F&W Releases Young Bears

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Front Page / Jun. 15, 2017 8:41am EDT


F&W biologists recently released several juvenile orphaned bears into the wild after a short stay in a rehabilitation facility in New Hampshire. (Provided / Tom Rogers) F&W biologists recently released several juvenile orphaned bears into the wild after a short stay in a rehabilitation facility in New Hampshire. (Provided / Tom Rogers) The Vermont Fish & Wildlife Department successfully released several young orphaned bears back into the wild after a short stay with a wildlife rehabilitator. The juvenile bears had shown up malnourished in residential areas earlier this spring.

Working in partnership with New Hampshire Fish & Game, the young bears were brought back to health by bear rehabilitators Ben and Phoebe Kilham in Lyme, N.H. The bears were released in southern Vermont at one of F&W’s large wildlife management areas.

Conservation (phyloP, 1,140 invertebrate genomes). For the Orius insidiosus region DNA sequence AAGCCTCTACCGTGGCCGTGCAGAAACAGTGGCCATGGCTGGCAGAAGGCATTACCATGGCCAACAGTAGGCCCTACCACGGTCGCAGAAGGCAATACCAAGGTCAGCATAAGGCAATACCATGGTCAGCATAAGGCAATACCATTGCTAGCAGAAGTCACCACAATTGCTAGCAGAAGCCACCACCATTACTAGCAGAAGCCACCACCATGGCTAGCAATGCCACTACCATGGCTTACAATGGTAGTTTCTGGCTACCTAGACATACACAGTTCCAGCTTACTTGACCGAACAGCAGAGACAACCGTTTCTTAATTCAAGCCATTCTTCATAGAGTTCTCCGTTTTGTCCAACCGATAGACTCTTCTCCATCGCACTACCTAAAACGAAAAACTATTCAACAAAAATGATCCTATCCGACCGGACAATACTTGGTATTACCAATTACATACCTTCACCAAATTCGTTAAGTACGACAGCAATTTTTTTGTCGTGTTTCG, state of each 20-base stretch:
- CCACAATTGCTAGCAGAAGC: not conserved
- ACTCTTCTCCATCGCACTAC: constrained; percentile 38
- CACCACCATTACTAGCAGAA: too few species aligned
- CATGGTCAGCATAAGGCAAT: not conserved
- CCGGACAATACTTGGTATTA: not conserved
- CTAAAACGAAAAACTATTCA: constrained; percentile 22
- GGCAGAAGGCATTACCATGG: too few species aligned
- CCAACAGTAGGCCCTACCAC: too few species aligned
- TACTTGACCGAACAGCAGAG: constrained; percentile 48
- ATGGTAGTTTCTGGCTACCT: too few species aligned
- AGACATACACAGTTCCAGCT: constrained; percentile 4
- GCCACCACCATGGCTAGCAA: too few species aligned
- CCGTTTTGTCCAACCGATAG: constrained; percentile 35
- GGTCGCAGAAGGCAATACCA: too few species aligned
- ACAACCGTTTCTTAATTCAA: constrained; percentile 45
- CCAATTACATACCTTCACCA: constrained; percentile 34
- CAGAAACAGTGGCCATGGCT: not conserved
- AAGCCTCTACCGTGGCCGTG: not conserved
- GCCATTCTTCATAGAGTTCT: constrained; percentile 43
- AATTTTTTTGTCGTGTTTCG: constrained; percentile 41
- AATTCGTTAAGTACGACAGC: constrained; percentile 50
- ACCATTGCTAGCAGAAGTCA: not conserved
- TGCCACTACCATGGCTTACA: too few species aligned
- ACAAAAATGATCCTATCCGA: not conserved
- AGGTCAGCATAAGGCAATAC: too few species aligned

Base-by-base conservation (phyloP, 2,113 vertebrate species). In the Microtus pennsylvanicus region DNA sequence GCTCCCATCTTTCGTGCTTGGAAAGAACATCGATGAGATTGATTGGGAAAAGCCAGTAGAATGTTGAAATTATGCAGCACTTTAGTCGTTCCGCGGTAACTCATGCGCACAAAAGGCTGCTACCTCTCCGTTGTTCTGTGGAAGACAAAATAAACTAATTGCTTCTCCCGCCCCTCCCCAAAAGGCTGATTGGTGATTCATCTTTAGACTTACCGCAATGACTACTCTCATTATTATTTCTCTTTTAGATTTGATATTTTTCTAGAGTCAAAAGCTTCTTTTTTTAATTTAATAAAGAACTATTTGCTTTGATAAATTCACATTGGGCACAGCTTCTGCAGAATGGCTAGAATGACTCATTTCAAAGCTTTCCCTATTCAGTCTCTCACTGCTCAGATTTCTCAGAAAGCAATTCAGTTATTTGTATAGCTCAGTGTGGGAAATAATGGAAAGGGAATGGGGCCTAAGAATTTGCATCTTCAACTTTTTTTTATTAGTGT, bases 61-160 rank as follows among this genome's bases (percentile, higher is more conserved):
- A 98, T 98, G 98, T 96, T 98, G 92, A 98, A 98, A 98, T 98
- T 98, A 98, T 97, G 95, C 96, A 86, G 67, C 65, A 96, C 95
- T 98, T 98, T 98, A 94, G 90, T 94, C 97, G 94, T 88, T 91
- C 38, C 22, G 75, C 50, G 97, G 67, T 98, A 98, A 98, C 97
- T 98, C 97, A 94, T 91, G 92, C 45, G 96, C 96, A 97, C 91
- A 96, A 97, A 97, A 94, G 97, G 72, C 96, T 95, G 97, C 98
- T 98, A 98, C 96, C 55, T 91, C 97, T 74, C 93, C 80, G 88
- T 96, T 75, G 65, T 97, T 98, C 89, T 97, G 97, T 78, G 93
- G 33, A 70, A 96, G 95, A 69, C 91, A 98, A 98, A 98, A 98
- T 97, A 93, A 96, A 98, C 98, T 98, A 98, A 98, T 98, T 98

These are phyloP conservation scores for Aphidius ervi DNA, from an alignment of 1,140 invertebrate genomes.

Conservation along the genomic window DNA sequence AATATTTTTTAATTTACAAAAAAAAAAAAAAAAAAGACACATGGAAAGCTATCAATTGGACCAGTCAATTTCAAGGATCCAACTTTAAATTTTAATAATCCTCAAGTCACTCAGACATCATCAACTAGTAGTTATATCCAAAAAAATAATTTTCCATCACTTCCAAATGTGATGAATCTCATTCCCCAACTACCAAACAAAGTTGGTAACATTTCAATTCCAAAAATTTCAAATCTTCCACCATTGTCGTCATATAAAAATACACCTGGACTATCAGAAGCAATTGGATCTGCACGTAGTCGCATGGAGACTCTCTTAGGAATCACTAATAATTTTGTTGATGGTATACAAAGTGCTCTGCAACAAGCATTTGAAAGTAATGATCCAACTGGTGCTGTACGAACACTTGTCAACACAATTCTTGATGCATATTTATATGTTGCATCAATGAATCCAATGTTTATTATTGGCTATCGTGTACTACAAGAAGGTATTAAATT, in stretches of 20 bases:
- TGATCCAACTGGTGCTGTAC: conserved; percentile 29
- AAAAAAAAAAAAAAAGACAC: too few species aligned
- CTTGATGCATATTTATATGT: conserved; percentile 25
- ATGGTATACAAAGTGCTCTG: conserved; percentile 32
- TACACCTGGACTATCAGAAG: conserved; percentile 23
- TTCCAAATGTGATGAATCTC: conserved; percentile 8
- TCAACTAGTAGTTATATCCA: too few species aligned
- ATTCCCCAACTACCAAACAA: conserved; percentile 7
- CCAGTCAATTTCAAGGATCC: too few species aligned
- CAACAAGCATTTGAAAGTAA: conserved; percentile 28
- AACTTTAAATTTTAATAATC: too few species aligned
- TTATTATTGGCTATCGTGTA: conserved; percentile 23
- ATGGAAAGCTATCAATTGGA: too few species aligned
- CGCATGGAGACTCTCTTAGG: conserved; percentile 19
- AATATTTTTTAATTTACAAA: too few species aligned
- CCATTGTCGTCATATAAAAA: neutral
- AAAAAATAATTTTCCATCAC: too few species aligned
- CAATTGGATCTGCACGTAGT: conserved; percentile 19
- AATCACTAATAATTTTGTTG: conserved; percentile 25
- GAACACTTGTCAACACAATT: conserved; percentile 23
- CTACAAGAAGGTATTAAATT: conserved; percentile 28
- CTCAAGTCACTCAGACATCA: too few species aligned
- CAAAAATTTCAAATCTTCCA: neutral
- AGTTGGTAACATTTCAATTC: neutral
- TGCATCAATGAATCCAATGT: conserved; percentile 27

Forrest Hammond, Vermont’s lead bear biologist, thanked the Vermont residents who alerted wildlife officials to the presence of the juvenile bears in distress. “We are grateful when concerned citizens report these bears to their local warden, rather than attempting to handle a wild animal themselves,” he said.

“In most situations, animals do best when they remain in the wild,” he added. “However, in rare instances we do come across an orphaned bear that trained wildlife professionals are able to help.”

Hammond distinguishes orphaned juvenile bears from “problem bears” that have been repeatedly lured by human foods until they develop bad behaviors. There are no rehabilitation facilities or zoos that are willing to take a bear once it becomes a problem animal, so he urges people to avoid leaving out attractants such as bird feeders or garbage that can cause bears to associate people with food. He also urges residents to secure backyard chicken coops and bee hives with electric fencing to avoid attracting bears. “It’s nearly impossible to relocate or rehabilitate a bear once it associates humans with food,” Hammond notes. “We get hundreds of bear complaints a year and, while we work to find a resolution that benefits all concerned, it sometimes can have fatal consequences for the bear.”

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